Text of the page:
“I think the first Test in South Africa probably wins, the best pace attack in the world and to get a hundred at Centurion against that attack was outstanding,” Smith said when asked to rank the five centuries he scored during the voting period. “I think we’re doing really well at the moment, we’re certainly heading in the direction we want to head, so I couldn’t be happier with the way the boys are going.”

The Border medal aggregates votes compiled for performances across all three formats, with the greatest weighting given to Test-match displays. Smith’s tally of 243 votes put him a whopping 68 clear of his closest challenger Warner, who put in some outstanding efforts in Tests at Newlands and Adelaide Oval but could not match Smith’s consistency. In third place, a further 49 votes behind, was the 2014 winner Mitchell Johnson.

Looking back on the year, Smith offered warm thanks to his team-mates, singling out the response of the batsmen to his request that they lift their games ahead of the final Test against India at the SCG. “One thing that really stood out to me before Sydney,” Smith said. “I wanted the top six to all stand up. For all of the top six to get past 50 for the first time in Test history was absolutely remarkable.”

There were also warm words for the Australian batting coach Michael Di Venuto, his family and his girlfriend Danni, all of whom have been major contributors to Smith’s progress as a batsman and young man in recent times.

The only national team award not claimed by Smith was the only one in which he was not in the running for, having not played a Twenty20 match during the voting period. Glenn Maxwell took out the T20 prize by a comfortable nine-vote margin from fellow Victorian Aaron Finch, who took over from George Bailey as captain of the short-form side last year.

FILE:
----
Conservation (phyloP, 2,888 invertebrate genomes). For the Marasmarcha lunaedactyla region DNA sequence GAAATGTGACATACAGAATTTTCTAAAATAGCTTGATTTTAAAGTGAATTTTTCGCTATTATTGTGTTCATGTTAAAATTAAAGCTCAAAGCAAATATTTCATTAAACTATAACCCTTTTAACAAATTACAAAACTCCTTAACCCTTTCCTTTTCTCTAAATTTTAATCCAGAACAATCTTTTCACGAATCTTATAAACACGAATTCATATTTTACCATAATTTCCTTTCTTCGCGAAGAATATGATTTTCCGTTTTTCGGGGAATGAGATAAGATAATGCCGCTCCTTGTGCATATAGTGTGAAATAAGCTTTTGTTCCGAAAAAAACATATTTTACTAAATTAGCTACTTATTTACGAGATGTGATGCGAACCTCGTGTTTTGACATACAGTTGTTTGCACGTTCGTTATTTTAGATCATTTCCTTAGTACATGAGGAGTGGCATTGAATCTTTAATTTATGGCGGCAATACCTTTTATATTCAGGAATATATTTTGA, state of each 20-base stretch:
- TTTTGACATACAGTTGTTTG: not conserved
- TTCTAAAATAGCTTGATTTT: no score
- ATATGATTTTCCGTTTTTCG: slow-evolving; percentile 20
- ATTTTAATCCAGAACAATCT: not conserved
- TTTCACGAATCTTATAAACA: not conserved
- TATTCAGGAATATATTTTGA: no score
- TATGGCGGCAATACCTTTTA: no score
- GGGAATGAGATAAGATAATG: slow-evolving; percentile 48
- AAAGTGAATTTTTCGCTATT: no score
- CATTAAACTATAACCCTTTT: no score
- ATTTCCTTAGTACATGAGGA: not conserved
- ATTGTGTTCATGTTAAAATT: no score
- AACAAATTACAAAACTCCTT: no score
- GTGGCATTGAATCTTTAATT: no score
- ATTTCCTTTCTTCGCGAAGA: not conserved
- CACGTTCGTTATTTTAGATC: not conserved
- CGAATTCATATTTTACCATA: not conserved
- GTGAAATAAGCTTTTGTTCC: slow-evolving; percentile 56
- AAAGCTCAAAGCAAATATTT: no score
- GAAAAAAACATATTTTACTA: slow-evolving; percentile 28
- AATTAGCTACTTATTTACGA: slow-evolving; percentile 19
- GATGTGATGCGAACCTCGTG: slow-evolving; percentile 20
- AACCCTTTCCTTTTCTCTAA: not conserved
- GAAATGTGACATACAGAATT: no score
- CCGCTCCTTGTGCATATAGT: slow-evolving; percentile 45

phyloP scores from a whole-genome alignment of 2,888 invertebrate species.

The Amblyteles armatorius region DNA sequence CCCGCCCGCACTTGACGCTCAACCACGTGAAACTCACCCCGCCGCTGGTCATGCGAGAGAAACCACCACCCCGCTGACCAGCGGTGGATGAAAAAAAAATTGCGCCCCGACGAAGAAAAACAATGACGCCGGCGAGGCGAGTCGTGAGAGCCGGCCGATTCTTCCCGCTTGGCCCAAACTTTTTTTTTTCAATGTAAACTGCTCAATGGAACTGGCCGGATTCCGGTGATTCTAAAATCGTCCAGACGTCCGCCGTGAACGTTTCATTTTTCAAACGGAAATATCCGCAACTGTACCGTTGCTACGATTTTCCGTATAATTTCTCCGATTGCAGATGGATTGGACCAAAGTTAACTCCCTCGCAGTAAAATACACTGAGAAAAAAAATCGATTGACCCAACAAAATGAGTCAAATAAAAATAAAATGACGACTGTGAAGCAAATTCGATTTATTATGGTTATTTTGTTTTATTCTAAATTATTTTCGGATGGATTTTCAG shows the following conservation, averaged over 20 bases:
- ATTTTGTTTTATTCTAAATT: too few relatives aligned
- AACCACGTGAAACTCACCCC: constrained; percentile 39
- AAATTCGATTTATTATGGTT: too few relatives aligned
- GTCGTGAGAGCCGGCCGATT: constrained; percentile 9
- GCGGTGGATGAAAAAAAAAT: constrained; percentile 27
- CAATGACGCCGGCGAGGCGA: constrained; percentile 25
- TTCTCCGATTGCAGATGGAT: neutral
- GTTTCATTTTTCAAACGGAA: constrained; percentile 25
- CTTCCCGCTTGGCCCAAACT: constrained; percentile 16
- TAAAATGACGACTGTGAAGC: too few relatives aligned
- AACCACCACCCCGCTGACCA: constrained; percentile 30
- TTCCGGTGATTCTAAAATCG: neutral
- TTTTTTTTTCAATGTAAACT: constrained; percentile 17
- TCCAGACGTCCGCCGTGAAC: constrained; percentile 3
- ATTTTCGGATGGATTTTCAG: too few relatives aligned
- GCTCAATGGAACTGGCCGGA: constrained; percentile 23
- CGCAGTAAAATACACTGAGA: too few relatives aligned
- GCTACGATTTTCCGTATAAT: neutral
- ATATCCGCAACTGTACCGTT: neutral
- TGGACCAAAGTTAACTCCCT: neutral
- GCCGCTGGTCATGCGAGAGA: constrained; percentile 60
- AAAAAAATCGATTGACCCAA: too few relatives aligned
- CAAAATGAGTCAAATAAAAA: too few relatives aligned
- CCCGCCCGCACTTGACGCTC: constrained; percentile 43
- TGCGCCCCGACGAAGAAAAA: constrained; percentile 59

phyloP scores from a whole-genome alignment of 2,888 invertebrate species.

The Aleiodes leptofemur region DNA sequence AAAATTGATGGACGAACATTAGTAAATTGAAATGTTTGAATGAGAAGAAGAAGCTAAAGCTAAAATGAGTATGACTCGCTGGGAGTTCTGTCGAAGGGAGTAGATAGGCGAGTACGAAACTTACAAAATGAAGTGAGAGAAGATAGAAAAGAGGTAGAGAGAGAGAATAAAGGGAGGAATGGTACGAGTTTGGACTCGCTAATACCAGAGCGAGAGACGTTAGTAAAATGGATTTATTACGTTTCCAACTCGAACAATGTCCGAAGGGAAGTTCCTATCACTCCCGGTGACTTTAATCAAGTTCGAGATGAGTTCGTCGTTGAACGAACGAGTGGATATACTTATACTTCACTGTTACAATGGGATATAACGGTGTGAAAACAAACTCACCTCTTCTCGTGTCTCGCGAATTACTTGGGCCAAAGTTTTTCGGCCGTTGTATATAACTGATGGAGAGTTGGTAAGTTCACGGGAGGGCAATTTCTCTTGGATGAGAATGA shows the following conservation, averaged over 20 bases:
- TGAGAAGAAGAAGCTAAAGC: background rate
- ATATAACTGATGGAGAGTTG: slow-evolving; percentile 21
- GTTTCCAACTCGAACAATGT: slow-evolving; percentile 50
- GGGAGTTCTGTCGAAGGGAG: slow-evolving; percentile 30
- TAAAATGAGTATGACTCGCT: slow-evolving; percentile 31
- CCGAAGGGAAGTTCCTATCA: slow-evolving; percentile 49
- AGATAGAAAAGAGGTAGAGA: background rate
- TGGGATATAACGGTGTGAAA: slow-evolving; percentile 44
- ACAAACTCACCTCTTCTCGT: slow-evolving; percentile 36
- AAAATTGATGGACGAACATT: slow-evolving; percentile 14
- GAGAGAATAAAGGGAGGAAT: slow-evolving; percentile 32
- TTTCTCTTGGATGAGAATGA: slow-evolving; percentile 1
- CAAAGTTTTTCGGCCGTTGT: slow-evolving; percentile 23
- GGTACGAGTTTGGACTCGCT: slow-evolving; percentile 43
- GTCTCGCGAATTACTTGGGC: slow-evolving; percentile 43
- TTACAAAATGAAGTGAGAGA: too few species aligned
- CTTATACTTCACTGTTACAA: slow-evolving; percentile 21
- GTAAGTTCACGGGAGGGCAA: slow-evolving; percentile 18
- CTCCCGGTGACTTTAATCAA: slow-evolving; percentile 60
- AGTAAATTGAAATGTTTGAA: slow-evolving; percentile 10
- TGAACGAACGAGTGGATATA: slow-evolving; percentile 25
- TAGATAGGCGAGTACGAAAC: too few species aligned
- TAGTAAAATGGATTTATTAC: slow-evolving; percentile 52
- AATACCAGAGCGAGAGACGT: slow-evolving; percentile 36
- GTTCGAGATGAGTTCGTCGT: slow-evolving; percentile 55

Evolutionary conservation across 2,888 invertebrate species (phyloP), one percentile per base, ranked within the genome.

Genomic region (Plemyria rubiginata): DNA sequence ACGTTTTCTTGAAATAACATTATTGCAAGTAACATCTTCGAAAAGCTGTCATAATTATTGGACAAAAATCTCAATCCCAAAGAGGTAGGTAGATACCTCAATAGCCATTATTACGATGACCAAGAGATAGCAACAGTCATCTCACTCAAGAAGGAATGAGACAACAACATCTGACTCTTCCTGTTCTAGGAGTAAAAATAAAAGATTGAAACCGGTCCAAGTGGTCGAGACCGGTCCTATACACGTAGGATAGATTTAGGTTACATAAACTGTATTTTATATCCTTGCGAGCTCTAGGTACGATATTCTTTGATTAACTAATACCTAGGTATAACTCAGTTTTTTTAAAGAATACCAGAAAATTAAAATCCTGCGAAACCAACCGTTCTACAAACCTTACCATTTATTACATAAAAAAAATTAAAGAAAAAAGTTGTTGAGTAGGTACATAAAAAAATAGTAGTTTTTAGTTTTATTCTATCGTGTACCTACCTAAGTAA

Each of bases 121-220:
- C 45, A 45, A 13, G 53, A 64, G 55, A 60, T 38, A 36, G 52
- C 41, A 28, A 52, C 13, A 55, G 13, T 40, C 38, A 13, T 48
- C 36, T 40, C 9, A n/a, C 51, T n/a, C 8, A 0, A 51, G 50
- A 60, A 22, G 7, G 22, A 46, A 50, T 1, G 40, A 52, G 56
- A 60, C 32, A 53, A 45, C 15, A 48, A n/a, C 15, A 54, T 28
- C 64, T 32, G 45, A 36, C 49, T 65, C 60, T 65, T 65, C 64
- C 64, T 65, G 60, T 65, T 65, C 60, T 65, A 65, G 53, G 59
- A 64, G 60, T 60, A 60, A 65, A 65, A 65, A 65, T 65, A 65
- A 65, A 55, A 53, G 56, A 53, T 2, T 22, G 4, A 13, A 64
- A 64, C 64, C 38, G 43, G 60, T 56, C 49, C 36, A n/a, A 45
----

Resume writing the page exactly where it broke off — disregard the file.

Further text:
Maxwell’s award provided a reminder of his explosive qualities, though he has also had his moments of trial this summer, not least after a brief sojourn at No. 3 in the Test batting order against Pakistan. Australia’s coach Darren Lehmann, who has said Maxwell still has some way to go before becoming a “developed player”, presented him with the award.

Jan 272015
Herath to return to Sri Lanka
Sri Lanka in New Zealand 2014-15 January 27, 2015

Andrew Fidel Fernando

Rangana Herath has been Sri Lanka's best spinner in the New Zealand series though he has played only three ODIs Rangana Herath has been Sri Lanka’s best spinner in the New Zealand series though he has played only three ODIs © Getty Images

Rangana Herath will be unavailable for the seventh ODI against New Zealand on Thursday, as he returns home to help care for an unwell family member, Sri Lanka’s team manager has said.

Herath will leave the squad immediately, but is scheduled to return to New Zealand on around February 3, well ahead of Sri Lanka’s first World Cup warm-up match against South Africa on February 9. He has been Sri Lanka’s best spinner in the series, taking four wickets at an average of 30 and an economy rate of 4.13 from the three games he has played.

Angelo Mathews also remains in doubt for the final ODI, despite having recovered from his calf injury. He has become ill with what appears to be the flu, and did not train with the team on Monday. Mathews had missed the previous two ODIs with a niggle, as Sri Lanka chose not to risk further injury to him with the World Cup on the horizon.

The team also reports that Lasith Malinga is nearing match-fitness, and is likely to be available for Sri Lanka’s warm-up matches in February. There is a small chance he could even play in Wednesday’s ODI, but a mix of both fitness and strategic reasons are likely to keep him out of that game.

Sri Lanka play the first match of the World Cup against New Zealand on February 14.

Andrew Fidel Fernando is ESPNcricinfo’s Sri Lanka correspondent. @andrewffernando